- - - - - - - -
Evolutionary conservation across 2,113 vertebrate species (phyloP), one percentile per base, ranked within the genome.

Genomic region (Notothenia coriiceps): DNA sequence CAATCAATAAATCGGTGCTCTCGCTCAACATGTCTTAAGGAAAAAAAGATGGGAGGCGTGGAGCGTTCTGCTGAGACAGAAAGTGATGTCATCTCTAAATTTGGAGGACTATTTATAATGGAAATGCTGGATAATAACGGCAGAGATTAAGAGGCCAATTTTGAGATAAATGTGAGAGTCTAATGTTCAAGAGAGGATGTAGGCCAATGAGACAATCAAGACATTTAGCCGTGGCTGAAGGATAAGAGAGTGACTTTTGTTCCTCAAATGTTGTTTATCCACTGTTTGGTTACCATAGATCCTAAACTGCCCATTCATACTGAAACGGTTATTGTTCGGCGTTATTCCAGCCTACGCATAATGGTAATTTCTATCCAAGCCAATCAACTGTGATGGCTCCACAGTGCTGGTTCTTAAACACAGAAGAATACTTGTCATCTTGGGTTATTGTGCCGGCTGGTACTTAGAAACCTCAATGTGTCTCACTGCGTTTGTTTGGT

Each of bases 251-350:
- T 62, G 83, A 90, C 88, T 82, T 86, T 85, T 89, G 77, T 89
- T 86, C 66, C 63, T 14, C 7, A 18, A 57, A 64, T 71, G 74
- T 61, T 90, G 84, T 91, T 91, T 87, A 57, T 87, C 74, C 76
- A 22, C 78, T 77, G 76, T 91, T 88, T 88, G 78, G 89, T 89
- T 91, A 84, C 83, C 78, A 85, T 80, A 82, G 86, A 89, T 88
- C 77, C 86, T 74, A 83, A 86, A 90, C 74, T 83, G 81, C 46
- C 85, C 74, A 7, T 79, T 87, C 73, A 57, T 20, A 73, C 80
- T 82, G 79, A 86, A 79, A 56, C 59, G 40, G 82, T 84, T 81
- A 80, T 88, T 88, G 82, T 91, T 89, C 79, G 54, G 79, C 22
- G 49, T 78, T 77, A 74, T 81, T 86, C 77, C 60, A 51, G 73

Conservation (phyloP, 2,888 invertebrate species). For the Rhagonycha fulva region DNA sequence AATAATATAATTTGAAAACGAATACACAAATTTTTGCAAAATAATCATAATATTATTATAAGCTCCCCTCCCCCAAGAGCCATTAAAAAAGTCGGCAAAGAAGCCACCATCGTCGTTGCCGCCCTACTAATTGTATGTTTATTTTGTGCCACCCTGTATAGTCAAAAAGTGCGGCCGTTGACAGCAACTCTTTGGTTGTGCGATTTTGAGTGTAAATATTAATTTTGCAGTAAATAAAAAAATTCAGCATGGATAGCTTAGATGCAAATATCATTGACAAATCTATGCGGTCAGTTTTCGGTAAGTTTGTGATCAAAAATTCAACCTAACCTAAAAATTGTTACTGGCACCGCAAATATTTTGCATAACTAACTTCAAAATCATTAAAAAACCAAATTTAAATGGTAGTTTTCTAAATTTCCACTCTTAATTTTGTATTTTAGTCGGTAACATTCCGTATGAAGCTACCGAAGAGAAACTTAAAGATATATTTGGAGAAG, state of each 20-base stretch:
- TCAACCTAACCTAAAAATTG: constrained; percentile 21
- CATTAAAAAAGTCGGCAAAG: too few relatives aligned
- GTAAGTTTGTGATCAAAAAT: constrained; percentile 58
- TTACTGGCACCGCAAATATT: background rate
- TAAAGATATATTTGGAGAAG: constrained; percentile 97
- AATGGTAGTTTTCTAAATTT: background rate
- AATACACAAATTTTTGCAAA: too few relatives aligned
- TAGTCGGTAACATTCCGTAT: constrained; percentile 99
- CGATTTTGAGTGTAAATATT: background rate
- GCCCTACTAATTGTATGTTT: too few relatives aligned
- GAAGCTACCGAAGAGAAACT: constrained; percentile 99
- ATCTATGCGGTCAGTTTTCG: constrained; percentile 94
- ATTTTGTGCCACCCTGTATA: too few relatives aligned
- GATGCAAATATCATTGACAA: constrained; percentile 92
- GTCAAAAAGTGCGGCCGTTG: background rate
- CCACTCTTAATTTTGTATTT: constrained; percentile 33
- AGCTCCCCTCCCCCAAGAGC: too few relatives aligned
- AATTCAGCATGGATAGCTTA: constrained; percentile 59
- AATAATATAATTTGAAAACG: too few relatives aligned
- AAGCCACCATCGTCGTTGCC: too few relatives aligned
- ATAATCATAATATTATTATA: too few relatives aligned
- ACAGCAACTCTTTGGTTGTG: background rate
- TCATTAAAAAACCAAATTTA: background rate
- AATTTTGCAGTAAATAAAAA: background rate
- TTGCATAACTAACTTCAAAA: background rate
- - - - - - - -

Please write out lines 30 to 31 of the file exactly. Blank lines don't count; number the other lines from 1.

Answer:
- CCACTCTTAATTTTGTATTT: constrained; percentile 33
- AGCTCCCCTCCCCCAAGAGC: too few relatives aligned